Sharing your Netflix password with a friend or family member has always been a bit of a “grey” area. Technically, it’s against the rules. However, Netflix CEO Reed Hastings has previously spoken positively about the practice and never showed much inclination to clampdown on passwords being shared between family members or close friends.
Speaking at the Consumer Electronics Show 2016, in Las Vegas, Hasting said: “We love people sharing Netflix. That’s a positive thing, not a negative thing.”
But while it’s true that word-of-mouth is a great way to turn Netflix’s latest crime documentary series or drama boxset into a must-binge sensation, surely there comes a point when too many people are piggybacking on the same £5.99 a month subscription? In the past, it seems Netflix has drawn the line when children move-out from home permanently. Chief Product Manager Neil Hunt told Digital Spy a few years ago, “We expect that Netflix is a household-level purchase and that sharing with members of the household is a reasonable thing to do.
“When the kids go off to college, are they going to use that login? Well, that’s probably OK, but when the kids go off and form their own household, they want the control of having their own account, so eventually, that turns into a new revenue stream for us there as well.
However, Netflix is now testing a new feature designed to prevent accounts from being shared outside of the same four walls. The crackdown is already being used across “hundreds” of accounts and is designed to ensure that everyone logged into the same account lives with each other.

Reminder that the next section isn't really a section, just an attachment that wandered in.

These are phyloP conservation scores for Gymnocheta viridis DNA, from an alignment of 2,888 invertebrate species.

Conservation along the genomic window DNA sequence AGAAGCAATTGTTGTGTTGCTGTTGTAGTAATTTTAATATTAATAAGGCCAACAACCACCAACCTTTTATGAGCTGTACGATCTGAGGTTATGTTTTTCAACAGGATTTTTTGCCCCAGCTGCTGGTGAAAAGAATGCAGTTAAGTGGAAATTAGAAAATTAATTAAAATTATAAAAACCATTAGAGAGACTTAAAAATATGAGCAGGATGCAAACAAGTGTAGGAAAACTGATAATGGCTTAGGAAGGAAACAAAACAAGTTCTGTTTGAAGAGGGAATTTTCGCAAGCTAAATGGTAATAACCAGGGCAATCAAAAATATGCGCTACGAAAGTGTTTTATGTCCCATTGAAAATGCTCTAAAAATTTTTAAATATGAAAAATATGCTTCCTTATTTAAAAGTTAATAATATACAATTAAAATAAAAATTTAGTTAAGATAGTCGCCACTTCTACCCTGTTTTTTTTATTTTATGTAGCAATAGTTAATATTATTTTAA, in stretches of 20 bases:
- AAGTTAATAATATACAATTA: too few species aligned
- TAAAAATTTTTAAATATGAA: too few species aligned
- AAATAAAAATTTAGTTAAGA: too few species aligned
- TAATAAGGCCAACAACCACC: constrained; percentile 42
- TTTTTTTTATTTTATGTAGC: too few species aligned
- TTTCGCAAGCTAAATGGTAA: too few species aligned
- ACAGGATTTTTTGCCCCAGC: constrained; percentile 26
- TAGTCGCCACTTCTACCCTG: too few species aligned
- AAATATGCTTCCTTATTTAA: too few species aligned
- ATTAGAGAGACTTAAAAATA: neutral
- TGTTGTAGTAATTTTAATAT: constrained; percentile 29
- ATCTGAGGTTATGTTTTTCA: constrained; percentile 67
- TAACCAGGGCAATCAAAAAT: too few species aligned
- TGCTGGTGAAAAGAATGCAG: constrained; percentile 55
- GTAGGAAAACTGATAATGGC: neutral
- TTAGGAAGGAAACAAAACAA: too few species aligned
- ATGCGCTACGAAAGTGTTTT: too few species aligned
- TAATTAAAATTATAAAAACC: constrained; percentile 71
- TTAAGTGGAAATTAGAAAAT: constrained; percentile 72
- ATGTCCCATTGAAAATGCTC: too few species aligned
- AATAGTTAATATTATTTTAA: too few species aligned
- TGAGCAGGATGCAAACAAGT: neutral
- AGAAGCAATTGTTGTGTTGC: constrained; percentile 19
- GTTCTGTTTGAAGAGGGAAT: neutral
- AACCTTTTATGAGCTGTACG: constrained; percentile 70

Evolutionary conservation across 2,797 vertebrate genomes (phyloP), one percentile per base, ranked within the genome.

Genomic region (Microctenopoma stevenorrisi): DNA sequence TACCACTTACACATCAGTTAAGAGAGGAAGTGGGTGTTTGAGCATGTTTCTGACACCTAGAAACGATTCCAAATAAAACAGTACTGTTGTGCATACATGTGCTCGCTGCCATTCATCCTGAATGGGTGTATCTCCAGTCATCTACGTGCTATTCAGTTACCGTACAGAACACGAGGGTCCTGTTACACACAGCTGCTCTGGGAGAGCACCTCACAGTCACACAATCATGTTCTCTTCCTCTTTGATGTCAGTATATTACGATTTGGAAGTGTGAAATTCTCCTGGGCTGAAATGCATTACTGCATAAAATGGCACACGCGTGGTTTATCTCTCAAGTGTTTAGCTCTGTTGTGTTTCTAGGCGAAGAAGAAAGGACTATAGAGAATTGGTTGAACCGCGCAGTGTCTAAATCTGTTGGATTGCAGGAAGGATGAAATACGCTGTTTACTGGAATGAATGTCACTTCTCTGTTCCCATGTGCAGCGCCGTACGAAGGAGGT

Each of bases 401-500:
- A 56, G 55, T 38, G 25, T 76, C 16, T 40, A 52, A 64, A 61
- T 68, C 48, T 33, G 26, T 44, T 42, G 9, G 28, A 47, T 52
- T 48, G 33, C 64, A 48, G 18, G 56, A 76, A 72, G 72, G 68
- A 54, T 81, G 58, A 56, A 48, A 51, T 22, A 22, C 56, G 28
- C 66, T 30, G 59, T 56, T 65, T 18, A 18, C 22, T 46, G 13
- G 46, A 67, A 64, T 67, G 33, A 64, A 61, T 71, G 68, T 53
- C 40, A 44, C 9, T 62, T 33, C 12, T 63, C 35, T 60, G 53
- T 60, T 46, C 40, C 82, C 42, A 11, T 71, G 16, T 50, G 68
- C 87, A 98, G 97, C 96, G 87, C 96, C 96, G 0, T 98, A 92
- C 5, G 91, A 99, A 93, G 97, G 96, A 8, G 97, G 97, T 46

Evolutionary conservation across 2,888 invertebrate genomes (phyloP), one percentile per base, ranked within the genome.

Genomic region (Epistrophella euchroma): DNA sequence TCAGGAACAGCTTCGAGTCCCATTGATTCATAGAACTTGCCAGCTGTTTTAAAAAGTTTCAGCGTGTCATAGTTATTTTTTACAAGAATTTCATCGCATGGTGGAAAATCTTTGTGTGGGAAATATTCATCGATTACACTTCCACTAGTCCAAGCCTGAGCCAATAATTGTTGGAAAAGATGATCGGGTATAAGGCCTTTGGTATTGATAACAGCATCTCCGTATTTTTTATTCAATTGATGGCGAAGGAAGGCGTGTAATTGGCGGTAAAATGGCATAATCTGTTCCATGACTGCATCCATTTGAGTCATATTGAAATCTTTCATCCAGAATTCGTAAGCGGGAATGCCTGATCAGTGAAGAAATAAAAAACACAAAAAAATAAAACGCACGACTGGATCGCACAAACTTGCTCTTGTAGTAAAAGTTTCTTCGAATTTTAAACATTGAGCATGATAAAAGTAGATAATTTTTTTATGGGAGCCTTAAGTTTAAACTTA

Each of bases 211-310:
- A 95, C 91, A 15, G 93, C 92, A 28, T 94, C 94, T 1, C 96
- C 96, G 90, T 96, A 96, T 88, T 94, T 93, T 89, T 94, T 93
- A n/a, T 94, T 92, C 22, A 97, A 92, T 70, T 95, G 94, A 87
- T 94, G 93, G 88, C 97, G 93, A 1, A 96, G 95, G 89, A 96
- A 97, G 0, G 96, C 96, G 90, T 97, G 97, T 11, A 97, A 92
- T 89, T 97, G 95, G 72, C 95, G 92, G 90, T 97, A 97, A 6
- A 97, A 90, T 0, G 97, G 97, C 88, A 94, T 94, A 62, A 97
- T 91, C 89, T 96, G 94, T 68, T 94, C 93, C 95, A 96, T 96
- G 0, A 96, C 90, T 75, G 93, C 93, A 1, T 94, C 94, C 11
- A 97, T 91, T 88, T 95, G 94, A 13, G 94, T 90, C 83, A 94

To do this, Netflix will randomly ping some users with a notification asking them to verify they live with the account holder. To do this, Netflix viewers need to enter a code that has been texted or emailed to the bill-payer.
Obviously, if you live in the same house, it’s easy enough to jog downstairs and get the code from the correct family members’ email address. Likewise with housemates living together, or a flat at University. However, things get a little more difficult if you’re in another part of the country entirely to the account owner.
It’s unclear how much time users will have to enter the code and whether some viewers will be cut-off if they fail the test.
The notification, which is already being tested across the globe by Netflix, clarifies: “If you don’t live with the owner of this account, you need your own account to keep watching.”
Netflix claims the new feature is not only designed to prevent password-sharing between friends but is also an important security feature. After all, if someone has managed to steal your password – or an ex-partner is still logged into your account and using your login to stream, they won’t be able to verify with the correct code. And after that, they’ll no longer be able to use your account details.
A spokesperson for Netflix said: “This test is designed to help ensure that people using Netflix accounts are authorised to do so.”
In the Netflix terms and conditions, the US company states: “The Netflix service and any content viewed through the service are for your personal and non-commercial use only and may not be shared with individuals beyond your household.”
With this new feature, it seems Netflix might finally be serious about cracking down on those breaking that rule.